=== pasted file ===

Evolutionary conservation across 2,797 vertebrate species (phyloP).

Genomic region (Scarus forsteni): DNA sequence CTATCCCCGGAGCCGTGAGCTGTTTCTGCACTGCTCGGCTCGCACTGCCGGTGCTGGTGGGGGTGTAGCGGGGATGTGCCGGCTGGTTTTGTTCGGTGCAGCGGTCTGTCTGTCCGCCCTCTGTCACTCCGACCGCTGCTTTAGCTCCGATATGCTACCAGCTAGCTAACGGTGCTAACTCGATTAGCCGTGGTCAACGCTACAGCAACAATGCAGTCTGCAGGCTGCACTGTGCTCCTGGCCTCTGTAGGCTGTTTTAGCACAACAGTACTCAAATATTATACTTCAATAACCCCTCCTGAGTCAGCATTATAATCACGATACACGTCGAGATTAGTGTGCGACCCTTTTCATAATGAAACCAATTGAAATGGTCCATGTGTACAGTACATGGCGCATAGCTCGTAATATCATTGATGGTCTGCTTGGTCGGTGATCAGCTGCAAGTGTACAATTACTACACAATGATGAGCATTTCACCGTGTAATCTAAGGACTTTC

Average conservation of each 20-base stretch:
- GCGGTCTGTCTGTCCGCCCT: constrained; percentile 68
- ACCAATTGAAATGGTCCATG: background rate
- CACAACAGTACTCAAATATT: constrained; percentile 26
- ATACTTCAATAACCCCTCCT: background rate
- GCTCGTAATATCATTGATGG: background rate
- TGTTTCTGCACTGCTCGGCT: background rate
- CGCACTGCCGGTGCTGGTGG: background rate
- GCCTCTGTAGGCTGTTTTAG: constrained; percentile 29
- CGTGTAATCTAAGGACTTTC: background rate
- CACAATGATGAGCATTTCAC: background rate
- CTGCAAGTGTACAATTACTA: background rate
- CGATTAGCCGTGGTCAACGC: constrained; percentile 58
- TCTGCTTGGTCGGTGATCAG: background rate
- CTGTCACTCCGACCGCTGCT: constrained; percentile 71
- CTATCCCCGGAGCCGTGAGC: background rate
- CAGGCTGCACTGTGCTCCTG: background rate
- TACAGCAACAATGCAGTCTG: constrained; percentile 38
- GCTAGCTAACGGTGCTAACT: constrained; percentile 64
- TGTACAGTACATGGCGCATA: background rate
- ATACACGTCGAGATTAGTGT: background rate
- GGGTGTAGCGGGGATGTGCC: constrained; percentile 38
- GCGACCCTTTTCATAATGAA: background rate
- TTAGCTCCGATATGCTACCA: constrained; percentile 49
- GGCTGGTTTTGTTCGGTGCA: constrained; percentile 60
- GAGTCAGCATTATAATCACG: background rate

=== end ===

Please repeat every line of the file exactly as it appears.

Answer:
Evolutionary conservation across 2,797 vertebrate species (phyloP).

Genomic region (Scarus forsteni): DNA sequence CTATCCCCGGAGCCGTGAGCTGTTTCTGCACTGCTCGGCTCGCACTGCCGGTGCTGGTGGGGGTGTAGCGGGGATGTGCCGGCTGGTTTTGTTCGGTGCAGCGGTCTGTCTGTCCGCCCTCTGTCACTCCGACCGCTGCTTTAGCTCCGATATGCTACCAGCTAGCTAACGGTGCTAACTCGATTAGCCGTGGTCAACGCTACAGCAACAATGCAGTCTGCAGGCTGCACTGTGCTCCTGGCCTCTGTAGGCTGTTTTAGCACAACAGTACTCAAATATTATACTTCAATAACCCCTCCTGAGTCAGCATTATAATCACGATACACGTCGAGATTAGTGTGCGACCCTTTTCATAATGAAACCAATTGAAATGGTCCATGTGTACAGTACATGGCGCATAGCTCGTAATATCATTGATGGTCTGCTTGGTCGGTGATCAGCTGCAAGTGTACAATTACTACACAATGATGAGCATTTCACCGTGTAATCTAAGGACTTTC

Average conservation of each 20-base stretch:
- GCGGTCTGTCTGTCCGCCCT: constrained; percentile 68
- ACCAATTGAAATGGTCCATG: background rate
- CACAACAGTACTCAAATATT: constrained; percentile 26
- ATACTTCAATAACCCCTCCT: background rate
- GCTCGTAATATCATTGATGG: background rate
- TGTTTCTGCACTGCTCGGCT: background rate
- CGCACTGCCGGTGCTGGTGG: background rate
- GCCTCTGTAGGCTGTTTTAG: constrained; percentile 29
- CGTGTAATCTAAGGACTTTC: background rate
- CACAATGATGAGCATTTCAC: background rate
- CTGCAAGTGTACAATTACTA: background rate
- CGATTAGCCGTGGTCAACGC: constrained; percentile 58
- TCTGCTTGGTCGGTGATCAG: background rate
- CTGTCACTCCGACCGCTGCT: constrained; percentile 71
- CTATCCCCGGAGCCGTGAGC: background rate
- CAGGCTGCACTGTGCTCCTG: background rate
- TACAGCAACAATGCAGTCTG: constrained; percentile 38
- GCTAGCTAACGGTGCTAACT: constrained; percentile 64
- TGTACAGTACATGGCGCATA: background rate
- ATACACGTCGAGATTAGTGT: background rate
- GGGTGTAGCGGGGATGTGCC: constrained; percentile 38
- GCGACCCTTTTCATAATGAA: background rate
- TTAGCTCCGATATGCTACCA: constrained; percentile 49
- GGCTGGTTTTGTTCGGTGCA: constrained; percentile 60
- GAGTCAGCATTATAATCACG: background rate